Document Type

Dissertation

Degree

Doctor of Education (EdD)

Department

Adult Education and Human Resource Development

First Advisor's Name

Thomas G. Reio, Jr.

First Advisor's Committee Title

Committee Chair

Second Advisor's Name

Patricia Barbetta

Second Advisor's Committee Title

Committee Member

Third Advisor's Name

Mido Chang

Third Advisor's Committee Title

Committee Member

Fourth Advisor's Name

Valerie Russell

Fourth Advisor's Committee Title

Committee Member

Keywords

workplace, interventions, postpartum depression, women, working mothers

Date of Defense

11-10-2015

Abstract

The overarching purpose of this collected papers dissertation was to explore the best practices used by Human Resource Development (HRD) professionals to help working mothers who are experiencing postpartum depression symptoms after maternity leave. The first paper in this dissertation was an integrative literature review. The second paper in this dissertation investigated whether participation in online support groups served to moderate the effect of postpartum depression symptoms on work impairment (measured in terms of absenteeism and presenteeism). Both studies were undergirded by the stress-buffering hypothesis, which posits that social support can moderate the effect of experiencing a stressful event. Study #2 also included the self-labeling theory, which explains how a person with mental illness seeks voluntary support.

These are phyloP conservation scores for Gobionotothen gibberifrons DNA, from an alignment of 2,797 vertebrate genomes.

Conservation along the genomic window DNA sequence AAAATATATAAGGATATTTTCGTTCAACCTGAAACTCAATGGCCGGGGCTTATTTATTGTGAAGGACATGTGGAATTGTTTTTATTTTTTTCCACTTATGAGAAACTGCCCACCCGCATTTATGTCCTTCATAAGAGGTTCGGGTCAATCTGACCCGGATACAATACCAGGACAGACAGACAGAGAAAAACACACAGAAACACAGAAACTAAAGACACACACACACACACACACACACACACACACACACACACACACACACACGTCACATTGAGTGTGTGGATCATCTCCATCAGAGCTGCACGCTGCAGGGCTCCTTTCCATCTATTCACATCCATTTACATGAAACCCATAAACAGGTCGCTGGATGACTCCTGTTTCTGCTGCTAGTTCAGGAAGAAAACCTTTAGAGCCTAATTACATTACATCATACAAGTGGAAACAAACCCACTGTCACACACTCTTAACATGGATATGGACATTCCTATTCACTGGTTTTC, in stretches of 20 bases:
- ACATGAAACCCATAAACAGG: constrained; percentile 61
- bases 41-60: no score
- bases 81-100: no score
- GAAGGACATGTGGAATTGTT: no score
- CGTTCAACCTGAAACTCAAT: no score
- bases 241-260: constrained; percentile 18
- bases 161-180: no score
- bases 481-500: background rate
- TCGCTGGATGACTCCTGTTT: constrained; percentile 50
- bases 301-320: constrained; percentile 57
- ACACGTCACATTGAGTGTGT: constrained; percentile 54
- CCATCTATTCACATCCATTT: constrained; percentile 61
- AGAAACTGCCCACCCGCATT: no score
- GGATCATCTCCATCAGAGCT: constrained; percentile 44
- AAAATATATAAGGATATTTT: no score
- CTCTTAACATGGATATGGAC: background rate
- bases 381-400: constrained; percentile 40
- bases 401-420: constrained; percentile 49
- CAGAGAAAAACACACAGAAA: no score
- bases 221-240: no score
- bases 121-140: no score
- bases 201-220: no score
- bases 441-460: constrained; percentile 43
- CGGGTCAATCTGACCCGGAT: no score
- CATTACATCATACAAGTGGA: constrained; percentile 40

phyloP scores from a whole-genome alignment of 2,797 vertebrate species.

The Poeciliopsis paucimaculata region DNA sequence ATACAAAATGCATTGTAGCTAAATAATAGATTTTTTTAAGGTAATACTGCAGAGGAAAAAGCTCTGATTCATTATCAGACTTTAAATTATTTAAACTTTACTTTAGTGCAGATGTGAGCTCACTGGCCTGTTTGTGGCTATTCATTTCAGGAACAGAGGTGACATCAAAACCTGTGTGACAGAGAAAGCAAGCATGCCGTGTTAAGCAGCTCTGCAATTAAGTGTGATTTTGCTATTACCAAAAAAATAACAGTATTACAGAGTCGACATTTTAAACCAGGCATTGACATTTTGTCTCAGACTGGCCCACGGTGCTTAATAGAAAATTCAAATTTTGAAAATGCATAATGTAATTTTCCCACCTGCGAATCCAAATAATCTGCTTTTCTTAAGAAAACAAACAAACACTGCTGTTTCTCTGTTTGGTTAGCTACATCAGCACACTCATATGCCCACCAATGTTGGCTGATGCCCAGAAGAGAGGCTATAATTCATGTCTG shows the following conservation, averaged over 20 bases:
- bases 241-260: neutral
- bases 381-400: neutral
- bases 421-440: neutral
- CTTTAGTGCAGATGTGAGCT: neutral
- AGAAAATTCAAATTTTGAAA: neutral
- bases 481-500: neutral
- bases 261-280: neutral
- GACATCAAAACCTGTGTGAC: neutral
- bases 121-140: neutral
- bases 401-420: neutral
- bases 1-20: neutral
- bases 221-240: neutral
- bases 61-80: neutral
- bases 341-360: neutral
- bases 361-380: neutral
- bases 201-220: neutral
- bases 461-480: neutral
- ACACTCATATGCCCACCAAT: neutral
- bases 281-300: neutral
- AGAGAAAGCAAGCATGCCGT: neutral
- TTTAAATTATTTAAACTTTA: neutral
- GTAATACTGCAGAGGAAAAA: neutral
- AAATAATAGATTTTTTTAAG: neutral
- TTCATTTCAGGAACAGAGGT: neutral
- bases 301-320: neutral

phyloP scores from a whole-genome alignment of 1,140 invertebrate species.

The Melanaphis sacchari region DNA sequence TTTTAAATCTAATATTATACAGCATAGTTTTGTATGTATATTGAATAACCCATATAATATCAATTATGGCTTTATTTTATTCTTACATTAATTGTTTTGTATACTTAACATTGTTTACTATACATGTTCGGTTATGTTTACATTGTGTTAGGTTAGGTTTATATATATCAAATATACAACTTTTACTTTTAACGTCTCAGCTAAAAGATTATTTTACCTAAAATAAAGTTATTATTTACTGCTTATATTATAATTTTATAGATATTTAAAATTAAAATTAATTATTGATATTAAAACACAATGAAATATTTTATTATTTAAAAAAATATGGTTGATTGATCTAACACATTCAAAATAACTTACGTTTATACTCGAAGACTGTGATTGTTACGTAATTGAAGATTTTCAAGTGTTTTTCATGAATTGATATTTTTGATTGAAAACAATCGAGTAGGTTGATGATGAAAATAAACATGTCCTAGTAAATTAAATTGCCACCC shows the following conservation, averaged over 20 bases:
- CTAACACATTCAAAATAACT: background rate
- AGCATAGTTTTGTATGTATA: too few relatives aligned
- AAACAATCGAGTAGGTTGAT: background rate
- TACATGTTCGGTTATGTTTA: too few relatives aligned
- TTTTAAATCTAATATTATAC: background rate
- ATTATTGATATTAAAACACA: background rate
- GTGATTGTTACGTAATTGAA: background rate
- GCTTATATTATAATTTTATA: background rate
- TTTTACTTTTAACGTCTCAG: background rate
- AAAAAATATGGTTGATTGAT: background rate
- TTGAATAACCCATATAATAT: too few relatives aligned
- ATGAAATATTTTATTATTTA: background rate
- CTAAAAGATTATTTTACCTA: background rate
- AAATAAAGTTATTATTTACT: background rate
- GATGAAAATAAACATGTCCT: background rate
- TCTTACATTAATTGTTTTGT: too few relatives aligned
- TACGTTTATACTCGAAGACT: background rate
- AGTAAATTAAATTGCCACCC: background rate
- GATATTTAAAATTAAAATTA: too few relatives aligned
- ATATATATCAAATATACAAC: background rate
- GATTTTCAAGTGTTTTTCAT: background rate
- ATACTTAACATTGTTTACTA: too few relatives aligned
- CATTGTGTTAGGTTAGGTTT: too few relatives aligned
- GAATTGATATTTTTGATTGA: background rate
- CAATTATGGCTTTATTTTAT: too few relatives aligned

Study #1 reviews studies that examine how to support women experiencing postpartum depression symptoms in the workplace. No studies were found in HRD literature. The stress-buffering hypothesis held weight in informing HRD professionals to help women experiencing postpartum depression symptoms. The majority of the studies pointed to social support, especially from coworkers and supervisors, as having a positive effect on postpartum depression symptom scores.

Study #2 explores the effect of participation in online support groups on the work impairment of women experiencing postpartum depression symptoms. This study surveyed working mothers with children under the age of one from online support groups. The survey consisted of three measures: The Edinburg Postnatal Depression Scale (Cox, Holden, & Sagovsky, 1987); the Work Productivity and Activity Impairment (WPAI; Reilly, Zbrozek, & Dukes, 1993); and the Online Social Support for Smoking Cessation survey (OS4; Graham, Papandonatos, Kang, Moreno, & Abrams, 2011). This study did not support the hypothesis that online support group participation would moderate the effect of postpartum depression symptoms on work impairment.

Overall, the findings of these studies are entry points into the HRD literature about how working women who are experiencing postpartum depression symptoms can be supported by their employers. Further research is necessary to examine the type of social support that is effective at helping working mothers.

Identifier

FIDC000175

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